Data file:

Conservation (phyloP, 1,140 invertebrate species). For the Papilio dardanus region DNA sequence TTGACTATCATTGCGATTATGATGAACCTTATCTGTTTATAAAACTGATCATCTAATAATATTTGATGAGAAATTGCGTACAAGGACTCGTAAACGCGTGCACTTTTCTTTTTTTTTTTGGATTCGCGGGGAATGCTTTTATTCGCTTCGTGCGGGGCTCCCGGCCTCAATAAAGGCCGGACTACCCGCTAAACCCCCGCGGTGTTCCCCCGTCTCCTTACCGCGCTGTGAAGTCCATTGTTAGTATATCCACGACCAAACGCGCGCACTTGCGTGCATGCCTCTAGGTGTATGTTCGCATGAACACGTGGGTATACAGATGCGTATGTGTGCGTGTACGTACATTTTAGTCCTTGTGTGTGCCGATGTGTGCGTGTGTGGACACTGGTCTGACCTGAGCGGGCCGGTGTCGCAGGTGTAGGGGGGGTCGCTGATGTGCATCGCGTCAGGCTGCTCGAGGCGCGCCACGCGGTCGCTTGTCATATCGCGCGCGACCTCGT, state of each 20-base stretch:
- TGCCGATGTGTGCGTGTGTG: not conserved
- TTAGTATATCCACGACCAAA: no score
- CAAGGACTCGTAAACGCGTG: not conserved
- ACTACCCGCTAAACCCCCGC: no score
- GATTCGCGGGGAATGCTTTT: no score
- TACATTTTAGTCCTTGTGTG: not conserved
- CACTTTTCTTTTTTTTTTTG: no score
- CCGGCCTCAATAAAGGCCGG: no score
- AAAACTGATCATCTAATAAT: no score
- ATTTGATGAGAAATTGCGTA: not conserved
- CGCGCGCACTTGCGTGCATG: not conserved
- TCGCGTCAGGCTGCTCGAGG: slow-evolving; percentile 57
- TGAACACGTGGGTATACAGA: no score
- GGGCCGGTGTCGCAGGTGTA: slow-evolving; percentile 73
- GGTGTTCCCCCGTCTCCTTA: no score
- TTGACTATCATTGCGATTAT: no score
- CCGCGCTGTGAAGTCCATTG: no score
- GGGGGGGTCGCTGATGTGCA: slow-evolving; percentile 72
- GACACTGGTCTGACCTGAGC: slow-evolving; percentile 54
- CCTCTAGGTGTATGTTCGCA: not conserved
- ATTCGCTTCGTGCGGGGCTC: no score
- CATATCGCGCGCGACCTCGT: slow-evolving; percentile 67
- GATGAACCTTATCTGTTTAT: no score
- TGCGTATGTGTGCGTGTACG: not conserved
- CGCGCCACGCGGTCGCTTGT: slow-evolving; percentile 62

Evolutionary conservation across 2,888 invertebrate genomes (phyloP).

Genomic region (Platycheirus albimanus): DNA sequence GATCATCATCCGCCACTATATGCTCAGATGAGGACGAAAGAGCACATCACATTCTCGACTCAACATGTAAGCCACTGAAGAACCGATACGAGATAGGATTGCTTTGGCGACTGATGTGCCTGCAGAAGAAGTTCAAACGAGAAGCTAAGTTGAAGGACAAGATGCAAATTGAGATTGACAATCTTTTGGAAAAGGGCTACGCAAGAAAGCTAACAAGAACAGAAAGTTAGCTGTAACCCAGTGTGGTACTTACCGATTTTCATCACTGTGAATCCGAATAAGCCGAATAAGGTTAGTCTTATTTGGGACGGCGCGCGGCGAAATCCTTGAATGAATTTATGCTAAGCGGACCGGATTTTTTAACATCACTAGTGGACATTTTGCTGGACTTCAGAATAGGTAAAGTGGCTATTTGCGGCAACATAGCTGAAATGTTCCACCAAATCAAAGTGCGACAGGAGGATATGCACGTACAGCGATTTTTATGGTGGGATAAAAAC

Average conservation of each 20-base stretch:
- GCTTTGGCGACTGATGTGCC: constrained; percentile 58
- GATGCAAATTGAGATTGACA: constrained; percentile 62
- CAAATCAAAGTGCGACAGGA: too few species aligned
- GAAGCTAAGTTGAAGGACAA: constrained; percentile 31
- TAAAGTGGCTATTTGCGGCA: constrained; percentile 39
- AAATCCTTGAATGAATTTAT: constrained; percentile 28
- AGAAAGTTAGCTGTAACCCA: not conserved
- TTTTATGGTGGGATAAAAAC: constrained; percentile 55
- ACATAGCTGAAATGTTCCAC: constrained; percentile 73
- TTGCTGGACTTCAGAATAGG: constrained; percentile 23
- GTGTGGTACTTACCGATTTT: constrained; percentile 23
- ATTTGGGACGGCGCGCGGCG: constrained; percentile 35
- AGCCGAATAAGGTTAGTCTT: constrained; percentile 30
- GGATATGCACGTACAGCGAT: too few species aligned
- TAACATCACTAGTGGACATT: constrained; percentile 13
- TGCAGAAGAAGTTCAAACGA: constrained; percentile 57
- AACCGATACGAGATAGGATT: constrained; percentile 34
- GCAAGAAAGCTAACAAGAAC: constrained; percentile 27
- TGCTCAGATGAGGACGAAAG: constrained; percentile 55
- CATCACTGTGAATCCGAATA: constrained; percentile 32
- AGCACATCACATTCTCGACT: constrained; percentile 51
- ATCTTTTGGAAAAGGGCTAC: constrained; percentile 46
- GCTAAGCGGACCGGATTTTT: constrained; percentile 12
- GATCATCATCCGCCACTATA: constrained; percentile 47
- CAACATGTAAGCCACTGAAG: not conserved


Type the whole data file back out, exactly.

Conservation (phyloP, 1,140 invertebrate species). For the Papilio dardanus region DNA sequence TTGACTATCATTGCGATTATGATGAACCTTATCTGTTTATAAAACTGATCATCTAATAATATTTGATGAGAAATTGCGTACAAGGACTCGTAAACGCGTGCACTTTTCTTTTTTTTTTTGGATTCGCGGGGAATGCTTTTATTCGCTTCGTGCGGGGCTCCCGGCCTCAATAAAGGCCGGACTACCCGCTAAACCCCCGCGGTGTTCCCCCGTCTCCTTACCGCGCTGTGAAGTCCATTGTTAGTATATCCACGACCAAACGCGCGCACTTGCGTGCATGCCTCTAGGTGTATGTTCGCATGAACACGTGGGTATACAGATGCGTATGTGTGCGTGTACGTACATTTTAGTCCTTGTGTGTGCCGATGTGTGCGTGTGTGGACACTGGTCTGACCTGAGCGGGCCGGTGTCGCAGGTGTAGGGGGGGTCGCTGATGTGCATCGCGTCAGGCTGCTCGAGGCGCGCCACGCGGTCGCTTGTCATATCGCGCGCGACCTCGT, state of each 20-base stretch:
- TGCCGATGTGTGCGTGTGTG: not conserved
- TTAGTATATCCACGACCAAA: no score
- CAAGGACTCGTAAACGCGTG: not conserved
- ACTACCCGCTAAACCCCCGC: no score
- GATTCGCGGGGAATGCTTTT: no score
- TACATTTTAGTCCTTGTGTG: not conserved
- CACTTTTCTTTTTTTTTTTG: no score
- CCGGCCTCAATAAAGGCCGG: no score
- AAAACTGATCATCTAATAAT: no score
- ATTTGATGAGAAATTGCGTA: not conserved
- CGCGCGCACTTGCGTGCATG: not conserved
- TCGCGTCAGGCTGCTCGAGG: slow-evolving; percentile 57
- TGAACACGTGGGTATACAGA: no score
- GGGCCGGTGTCGCAGGTGTA: slow-evolving; percentile 73
- GGTGTTCCCCCGTCTCCTTA: no score
- TTGACTATCATTGCGATTAT: no score
- CCGCGCTGTGAAGTCCATTG: no score
- GGGGGGGTCGCTGATGTGCA: slow-evolving; percentile 72
- GACACTGGTCTGACCTGAGC: slow-evolving; percentile 54
- CCTCTAGGTGTATGTTCGCA: not conserved
- ATTCGCTTCGTGCGGGGCTC: no score
- CATATCGCGCGCGACCTCGT: slow-evolving; percentile 67
- GATGAACCTTATCTGTTTAT: no score
- TGCGTATGTGTGCGTGTACG: not conserved
- CGCGCCACGCGGTCGCTTGT: slow-evolving; percentile 62

Evolutionary conservation across 2,888 invertebrate genomes (phyloP).

Genomic region (Platycheirus albimanus): DNA sequence GATCATCATCCGCCACTATATGCTCAGATGAGGACGAAAGAGCACATCACATTCTCGACTCAACATGTAAGCCACTGAAGAACCGATACGAGATAGGATTGCTTTGGCGACTGATGTGCCTGCAGAAGAAGTTCAAACGAGAAGCTAAGTTGAAGGACAAGATGCAAATTGAGATTGACAATCTTTTGGAAAAGGGCTACGCAAGAAAGCTAACAAGAACAGAAAGTTAGCTGTAACCCAGTGTGGTACTTACCGATTTTCATCACTGTGAATCCGAATAAGCCGAATAAGGTTAGTCTTATTTGGGACGGCGCGCGGCGAAATCCTTGAATGAATTTATGCTAAGCGGACCGGATTTTTTAACATCACTAGTGGACATTTTGCTGGACTTCAGAATAGGTAAAGTGGCTATTTGCGGCAACATAGCTGAAATGTTCCACCAAATCAAAGTGCGACAGGAGGATATGCACGTACAGCGATTTTTATGGTGGGATAAAAAC

Average conservation of each 20-base stretch:
- GCTTTGGCGACTGATGTGCC: constrained; percentile 58
- GATGCAAATTGAGATTGACA: constrained; percentile 62
- CAAATCAAAGTGCGACAGGA: too few species aligned
- GAAGCTAAGTTGAAGGACAA: constrained; percentile 31
- TAAAGTGGCTATTTGCGGCA: constrained; percentile 39
- AAATCCTTGAATGAATTTAT: constrained; percentile 28
- AGAAAGTTAGCTGTAACCCA: not conserved
- TTTTATGGTGGGATAAAAAC: constrained; percentile 55
- ACATAGCTGAAATGTTCCAC: constrained; percentile 73
- TTGCTGGACTTCAGAATAGG: constrained; percentile 23
- GTGTGGTACTTACCGATTTT: constrained; percentile 23
- ATTTGGGACGGCGCGCGGCG: constrained; percentile 35
- AGCCGAATAAGGTTAGTCTT: constrained; percentile 30
- GGATATGCACGTACAGCGAT: too few species aligned
- TAACATCACTAGTGGACATT: constrained; percentile 13
- TGCAGAAGAAGTTCAAACGA: constrained; percentile 57
- AACCGATACGAGATAGGATT: constrained; percentile 34
- GCAAGAAAGCTAACAAGAAC: constrained; percentile 27
- TGCTCAGATGAGGACGAAAG: constrained; percentile 55
- CATCACTGTGAATCCGAATA: constrained; percentile 32
- AGCACATCACATTCTCGACT: constrained; percentile 51
- ATCTTTTGGAAAAGGGCTAC: constrained; percentile 46
- GCTAAGCGGACCGGATTTTT: constrained; percentile 12
- GATCATCATCCGCCACTATA: constrained; percentile 47
- CAACATGTAAGCCACTGAAG: not conserved